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Dir

Updated: January 21, 2005

Applies To: Windows Server 2003, Windows Server 2003 R2, Windows Server 2003 with SP1, Windows Server 2003 with SP2

Dir

Displays a list of a directory's files and subdirectories. Used without parameters, dir displays the disk's volume label and serial number, followed by a list of directories and files on the disk, including their names and the date and time each was last modified. For files, dir displays the name extension and the size in bytes. Dir also displays the total number of files and directories listed, their cumulative size, and the free space (in bytes) remaining on the disk.

Syntax

dir [Drive:][Path][FileName] [...] [/p] [/q] [/w] [/d] [/a[[:]Attributes]][/o[[:]SortOrder]] [/t[[:]TimeField]] [/s] [/b] [/l] [/n] [/x] [/c] [/4]

Parameters
[Drive:][Path]
Specifies the drive and directory for which you want to see a listing.

[FileName]
Specifies a particular file or group of files for which you want to see a listing.

/p
Displays one screen of the listing at a time. To see the next screen, press any key on the keyboard.

/q
Displays file ownership information.

/w
Displays the listing in wide format, with as many as five file names or directory names on each line.

/d
Same as /w but files are sorted by column.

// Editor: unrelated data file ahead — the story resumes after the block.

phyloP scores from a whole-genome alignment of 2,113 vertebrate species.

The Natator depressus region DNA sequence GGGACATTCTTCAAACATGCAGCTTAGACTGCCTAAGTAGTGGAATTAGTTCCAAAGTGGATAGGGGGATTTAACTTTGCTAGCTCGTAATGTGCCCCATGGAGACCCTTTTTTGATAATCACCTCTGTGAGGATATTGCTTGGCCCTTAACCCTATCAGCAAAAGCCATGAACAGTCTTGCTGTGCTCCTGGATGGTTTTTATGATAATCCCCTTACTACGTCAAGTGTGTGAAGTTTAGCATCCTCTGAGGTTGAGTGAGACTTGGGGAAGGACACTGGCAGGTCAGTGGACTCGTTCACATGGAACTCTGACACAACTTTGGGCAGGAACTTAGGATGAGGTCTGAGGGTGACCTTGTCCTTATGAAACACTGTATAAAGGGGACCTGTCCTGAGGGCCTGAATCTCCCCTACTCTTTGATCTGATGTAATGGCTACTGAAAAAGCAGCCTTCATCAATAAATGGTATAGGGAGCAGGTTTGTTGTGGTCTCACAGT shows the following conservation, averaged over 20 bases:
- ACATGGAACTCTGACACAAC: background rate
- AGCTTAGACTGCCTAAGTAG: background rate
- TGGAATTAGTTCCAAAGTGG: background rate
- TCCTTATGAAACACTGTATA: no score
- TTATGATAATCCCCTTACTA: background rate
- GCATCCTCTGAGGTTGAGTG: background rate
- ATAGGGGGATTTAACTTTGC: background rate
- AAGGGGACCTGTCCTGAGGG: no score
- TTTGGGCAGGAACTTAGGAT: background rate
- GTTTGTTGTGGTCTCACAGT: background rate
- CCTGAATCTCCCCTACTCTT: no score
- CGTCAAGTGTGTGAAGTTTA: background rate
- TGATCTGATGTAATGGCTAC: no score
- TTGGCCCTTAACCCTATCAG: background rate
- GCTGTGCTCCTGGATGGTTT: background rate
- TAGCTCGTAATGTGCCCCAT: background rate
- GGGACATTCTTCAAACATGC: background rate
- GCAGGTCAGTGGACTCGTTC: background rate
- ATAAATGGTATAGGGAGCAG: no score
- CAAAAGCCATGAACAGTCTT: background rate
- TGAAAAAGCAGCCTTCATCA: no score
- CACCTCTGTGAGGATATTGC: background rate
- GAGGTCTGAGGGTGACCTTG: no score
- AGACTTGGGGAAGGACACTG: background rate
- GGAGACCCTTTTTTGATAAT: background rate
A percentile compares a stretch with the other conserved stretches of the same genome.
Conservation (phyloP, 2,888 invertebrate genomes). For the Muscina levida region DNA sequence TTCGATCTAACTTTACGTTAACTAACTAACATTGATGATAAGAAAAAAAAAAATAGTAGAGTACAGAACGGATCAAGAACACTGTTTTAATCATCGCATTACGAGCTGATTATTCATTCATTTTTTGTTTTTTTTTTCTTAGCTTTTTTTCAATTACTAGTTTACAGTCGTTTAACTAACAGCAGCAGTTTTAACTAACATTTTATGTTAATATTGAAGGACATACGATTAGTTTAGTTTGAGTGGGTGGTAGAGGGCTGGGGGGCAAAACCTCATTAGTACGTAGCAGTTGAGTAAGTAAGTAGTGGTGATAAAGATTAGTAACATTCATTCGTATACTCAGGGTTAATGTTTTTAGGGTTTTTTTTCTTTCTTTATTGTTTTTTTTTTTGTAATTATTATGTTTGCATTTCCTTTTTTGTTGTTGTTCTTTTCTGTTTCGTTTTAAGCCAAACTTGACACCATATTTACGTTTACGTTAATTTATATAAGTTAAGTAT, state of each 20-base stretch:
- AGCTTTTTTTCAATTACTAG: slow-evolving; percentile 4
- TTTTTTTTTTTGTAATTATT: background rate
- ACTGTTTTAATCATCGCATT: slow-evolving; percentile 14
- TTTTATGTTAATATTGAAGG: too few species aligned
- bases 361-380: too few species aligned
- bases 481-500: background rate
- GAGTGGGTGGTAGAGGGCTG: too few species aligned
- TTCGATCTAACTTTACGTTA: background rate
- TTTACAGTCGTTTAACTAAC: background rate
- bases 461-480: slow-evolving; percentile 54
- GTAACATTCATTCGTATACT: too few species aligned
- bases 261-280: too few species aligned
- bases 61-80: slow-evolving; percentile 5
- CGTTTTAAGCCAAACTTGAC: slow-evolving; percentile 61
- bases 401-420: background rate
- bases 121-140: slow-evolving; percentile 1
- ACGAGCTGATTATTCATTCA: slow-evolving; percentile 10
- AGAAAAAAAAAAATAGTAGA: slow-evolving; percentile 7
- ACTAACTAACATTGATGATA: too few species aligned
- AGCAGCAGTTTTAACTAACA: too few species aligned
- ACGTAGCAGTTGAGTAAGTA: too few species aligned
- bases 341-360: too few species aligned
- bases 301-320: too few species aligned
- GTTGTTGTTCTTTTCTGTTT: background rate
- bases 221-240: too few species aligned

/a[[:]Attributes]
Displays only the names of those directories and files with the attributes you specify. If you omit /a, dir displays the names of all files except hidden and system files. If you use /a without specifying Attributes, dir displays the names of all files, including hidden and system files. The following list describes each of the values you can use for Attributes. The colon (:) is optional. Use any combination of these values, and do not separate the values with spaces.

 

Value Description

h

Hidden files

s

System files

d

Directories

a

Files ready for archiving

r

Read-only files

-h

Files that are not hidden

-s

Files other than system files

-d

Files only (not directories)

-a

Files that have not changed since the last backup

-r

Files that are not read-only

/o[[:]SortOrder]
Controls the order in which dir sorts and displays directory names and file names. If you omit /o, dir displays the names in the order in which they occur in the directory. If you use /o without specifying SortOrder, dir displays the names of the directories, sorted in alphabetic order, and then displays the names of files, sorted in alphabetic order. The colon (:) is optional. The following list describes each of the values you can use for SortOrder. Use any combination of the values, and do not separate these values with white spaces.

 

Value Description

n

In alphabetic order by name

e

In alphabetic order by extension